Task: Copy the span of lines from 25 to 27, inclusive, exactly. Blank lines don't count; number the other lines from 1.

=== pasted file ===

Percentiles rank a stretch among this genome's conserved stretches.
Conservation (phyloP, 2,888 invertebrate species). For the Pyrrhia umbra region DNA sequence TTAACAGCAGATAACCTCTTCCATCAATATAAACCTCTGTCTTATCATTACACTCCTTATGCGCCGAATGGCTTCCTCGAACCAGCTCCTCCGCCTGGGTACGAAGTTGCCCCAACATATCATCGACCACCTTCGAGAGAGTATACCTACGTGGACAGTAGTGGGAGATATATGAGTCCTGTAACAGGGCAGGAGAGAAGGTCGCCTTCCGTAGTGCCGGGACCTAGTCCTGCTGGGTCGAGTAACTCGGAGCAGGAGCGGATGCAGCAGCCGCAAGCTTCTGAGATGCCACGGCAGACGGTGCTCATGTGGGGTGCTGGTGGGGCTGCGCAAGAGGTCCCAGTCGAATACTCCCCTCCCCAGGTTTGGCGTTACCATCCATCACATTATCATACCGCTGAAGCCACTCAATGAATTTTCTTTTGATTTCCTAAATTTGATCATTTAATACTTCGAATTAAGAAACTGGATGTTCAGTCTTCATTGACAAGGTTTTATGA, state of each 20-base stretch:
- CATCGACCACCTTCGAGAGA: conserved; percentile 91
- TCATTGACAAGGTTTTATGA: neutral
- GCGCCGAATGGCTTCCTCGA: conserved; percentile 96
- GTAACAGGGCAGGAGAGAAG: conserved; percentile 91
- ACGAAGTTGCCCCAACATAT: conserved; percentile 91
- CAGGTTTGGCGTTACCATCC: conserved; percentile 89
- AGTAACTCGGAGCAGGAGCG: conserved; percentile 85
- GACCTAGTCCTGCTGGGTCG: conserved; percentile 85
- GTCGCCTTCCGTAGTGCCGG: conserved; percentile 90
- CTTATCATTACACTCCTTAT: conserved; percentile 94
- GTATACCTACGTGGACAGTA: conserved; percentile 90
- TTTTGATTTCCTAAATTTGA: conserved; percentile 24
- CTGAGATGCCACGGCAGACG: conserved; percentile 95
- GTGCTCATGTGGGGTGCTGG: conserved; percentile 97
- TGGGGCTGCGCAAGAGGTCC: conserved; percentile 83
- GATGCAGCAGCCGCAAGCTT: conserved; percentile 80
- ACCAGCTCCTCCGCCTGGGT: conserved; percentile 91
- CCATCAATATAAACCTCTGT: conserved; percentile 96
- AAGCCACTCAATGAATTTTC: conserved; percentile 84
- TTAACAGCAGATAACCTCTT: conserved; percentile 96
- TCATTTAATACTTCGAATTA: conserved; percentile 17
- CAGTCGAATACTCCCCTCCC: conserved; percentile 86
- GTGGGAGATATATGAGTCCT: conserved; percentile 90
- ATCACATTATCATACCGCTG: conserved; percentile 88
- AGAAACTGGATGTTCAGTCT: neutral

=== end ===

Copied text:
- GTGGGAGATATATGAGTCCT: conserved; percentile 90
- ATCACATTATCATACCGCTG: conserved; percentile 88
- AGAAACTGGATGTTCAGTCT: neutral